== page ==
The South Carolina Department of Natural Resources' (SCDNR) Marine Resources Research Institute, in conjunction with the US Fish and Wildlife Service (USFWS), has tagged over 9,000 horseshoe crabs since 1997, with a tag return rate of close to 20%. At least 10% of these were biomedical bled, allowing for investigation into mortality and movement patterns of these individuals, says Assistant Marine Scientist Amy Fowler.
This tag-recapture dataset has yet to be analyzed for South Carolina horseshoe crabs, but could offer long-term trends in population dynamics, including nesting beach fidelity, impacts of biomedical bleeding, distance between recaptures, time between tagging and recapture rates, and the longevity of individuals, she said.
Toward that end, the SCDNR, with the assistance of graduate student Kristin Linesch at the College of Charleston, will be combing through the USFWS tag data from South Carolina to look for trends in horseshoe crab movement patterns. The project will employ a variety of tools, including GIS software to spatially analyze the release and recapture site data, and statistical programs to estimate population size and survival rates.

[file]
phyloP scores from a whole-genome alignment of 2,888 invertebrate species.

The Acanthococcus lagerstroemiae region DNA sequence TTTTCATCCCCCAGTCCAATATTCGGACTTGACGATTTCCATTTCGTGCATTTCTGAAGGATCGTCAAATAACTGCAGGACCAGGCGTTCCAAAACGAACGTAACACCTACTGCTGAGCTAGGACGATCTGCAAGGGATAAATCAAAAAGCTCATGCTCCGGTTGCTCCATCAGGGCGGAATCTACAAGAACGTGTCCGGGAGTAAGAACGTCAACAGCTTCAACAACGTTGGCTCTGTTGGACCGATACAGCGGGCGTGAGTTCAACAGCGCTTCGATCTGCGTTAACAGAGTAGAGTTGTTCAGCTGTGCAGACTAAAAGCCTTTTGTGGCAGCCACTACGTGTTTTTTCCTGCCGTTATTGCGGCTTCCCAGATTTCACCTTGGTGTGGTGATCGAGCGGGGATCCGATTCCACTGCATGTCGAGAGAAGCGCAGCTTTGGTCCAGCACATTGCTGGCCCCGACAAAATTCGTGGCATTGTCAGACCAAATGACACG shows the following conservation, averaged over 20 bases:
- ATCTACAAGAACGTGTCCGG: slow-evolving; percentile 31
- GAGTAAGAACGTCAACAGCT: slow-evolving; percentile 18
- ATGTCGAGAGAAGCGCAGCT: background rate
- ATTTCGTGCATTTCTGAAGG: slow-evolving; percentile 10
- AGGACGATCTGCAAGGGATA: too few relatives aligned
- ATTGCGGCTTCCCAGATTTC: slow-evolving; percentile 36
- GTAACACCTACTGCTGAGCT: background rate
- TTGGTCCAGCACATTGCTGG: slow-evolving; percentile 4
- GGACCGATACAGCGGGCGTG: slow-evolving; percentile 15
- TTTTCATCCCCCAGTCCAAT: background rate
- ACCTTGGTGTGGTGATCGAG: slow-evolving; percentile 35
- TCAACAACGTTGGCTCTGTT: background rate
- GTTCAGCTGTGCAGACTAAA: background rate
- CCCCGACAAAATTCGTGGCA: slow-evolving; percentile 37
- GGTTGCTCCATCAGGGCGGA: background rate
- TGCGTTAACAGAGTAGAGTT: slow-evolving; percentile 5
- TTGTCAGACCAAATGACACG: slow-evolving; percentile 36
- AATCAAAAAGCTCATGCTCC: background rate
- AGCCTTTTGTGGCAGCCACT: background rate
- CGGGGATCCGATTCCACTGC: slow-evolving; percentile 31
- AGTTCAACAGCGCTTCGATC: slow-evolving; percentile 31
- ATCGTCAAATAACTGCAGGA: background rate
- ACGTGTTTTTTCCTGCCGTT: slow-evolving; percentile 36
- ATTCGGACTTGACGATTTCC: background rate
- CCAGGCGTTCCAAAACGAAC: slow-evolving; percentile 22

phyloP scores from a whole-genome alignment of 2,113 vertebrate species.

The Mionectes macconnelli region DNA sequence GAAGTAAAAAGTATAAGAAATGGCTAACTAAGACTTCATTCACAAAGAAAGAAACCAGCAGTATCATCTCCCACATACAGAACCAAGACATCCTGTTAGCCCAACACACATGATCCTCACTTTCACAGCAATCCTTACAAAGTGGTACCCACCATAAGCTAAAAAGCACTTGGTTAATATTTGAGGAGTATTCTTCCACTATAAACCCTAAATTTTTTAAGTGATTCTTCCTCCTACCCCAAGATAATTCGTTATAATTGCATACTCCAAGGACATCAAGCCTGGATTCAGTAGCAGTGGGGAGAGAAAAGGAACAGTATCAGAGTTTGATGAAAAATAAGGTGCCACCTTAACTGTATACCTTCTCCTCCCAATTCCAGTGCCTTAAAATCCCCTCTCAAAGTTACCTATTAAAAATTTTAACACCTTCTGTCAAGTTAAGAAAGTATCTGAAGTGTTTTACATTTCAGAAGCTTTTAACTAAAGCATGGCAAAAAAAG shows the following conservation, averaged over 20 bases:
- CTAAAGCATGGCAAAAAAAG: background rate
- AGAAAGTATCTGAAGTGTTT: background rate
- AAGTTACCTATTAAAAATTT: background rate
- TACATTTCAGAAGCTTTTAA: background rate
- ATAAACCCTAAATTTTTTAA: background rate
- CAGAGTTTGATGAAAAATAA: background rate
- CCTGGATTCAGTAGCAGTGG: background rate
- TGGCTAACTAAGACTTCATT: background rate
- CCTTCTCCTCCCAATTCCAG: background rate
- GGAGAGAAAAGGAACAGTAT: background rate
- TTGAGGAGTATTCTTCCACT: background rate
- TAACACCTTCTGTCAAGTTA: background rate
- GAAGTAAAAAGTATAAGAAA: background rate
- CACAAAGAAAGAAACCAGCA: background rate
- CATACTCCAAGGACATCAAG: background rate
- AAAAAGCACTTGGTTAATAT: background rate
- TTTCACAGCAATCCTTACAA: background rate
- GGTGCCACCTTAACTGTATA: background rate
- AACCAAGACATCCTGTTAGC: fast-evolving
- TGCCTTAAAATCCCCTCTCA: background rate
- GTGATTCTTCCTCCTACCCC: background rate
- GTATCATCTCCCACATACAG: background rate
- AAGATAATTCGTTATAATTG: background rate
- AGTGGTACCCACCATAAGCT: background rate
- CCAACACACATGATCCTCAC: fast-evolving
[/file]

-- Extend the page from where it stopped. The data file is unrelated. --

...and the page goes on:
Other tagging studies
Tagging studies have also been used extensively to study horseshoe crabs in the Middle Atlantic and Northeast. For instance, a 17-year tagging operation in the Delaware Bay region that began in 1986 has tagged over 30,000 horseshoe crabs. The study, led by Benjie Swan of Limuli Laboratories in Cape May, N.J., found that crabs tagged in spawning beaches tended to stick to that region, or at the very least, the same side of the bay, while crabs tagged in other parts of the Atlantic Shelf (Staten Island, Ocean City, M.D.,) migrated into Delaware Bay. There was even a case of a horseshoe crab traveling as far as southern Virginia! The study team hypothesized that the hunt for food and mates, the abundance of the population, and the potential longevity of individuals are the "most likely factors driving their peregrinations."
Another Delaware Bay study led by David Smith of the US Geological Survey's Leetown Science Center used a bay-wide mark recapture program to measure horseshoe crab abundance and to predict egg production. Further north, a study led by Sacred Heart University in Fairfield, C.T., looked at the movement patterns and population genetics of the horseshoe crabs living in Long Island Sound.
These studies have helped to alert scientists about declines in some horseshoe crab populations (the Northeast) while showing stable populations of horseshoe crabs in other regions (the Southeast). Further data are needed, so the next time you are out strolling on the beach and happen to run across a horseshoe crab, take a look and see if it's been tagged and if it has, answer the call. You could be shaping the future of an ancient creature.
How to cite:
McEnery, Regina. Tracking the Atlantic's Senior Citizen. Eureka blog. Apr 7, 2016. Available: https://eureka.criver.com/tracking-the-atlantics-senior-citizen/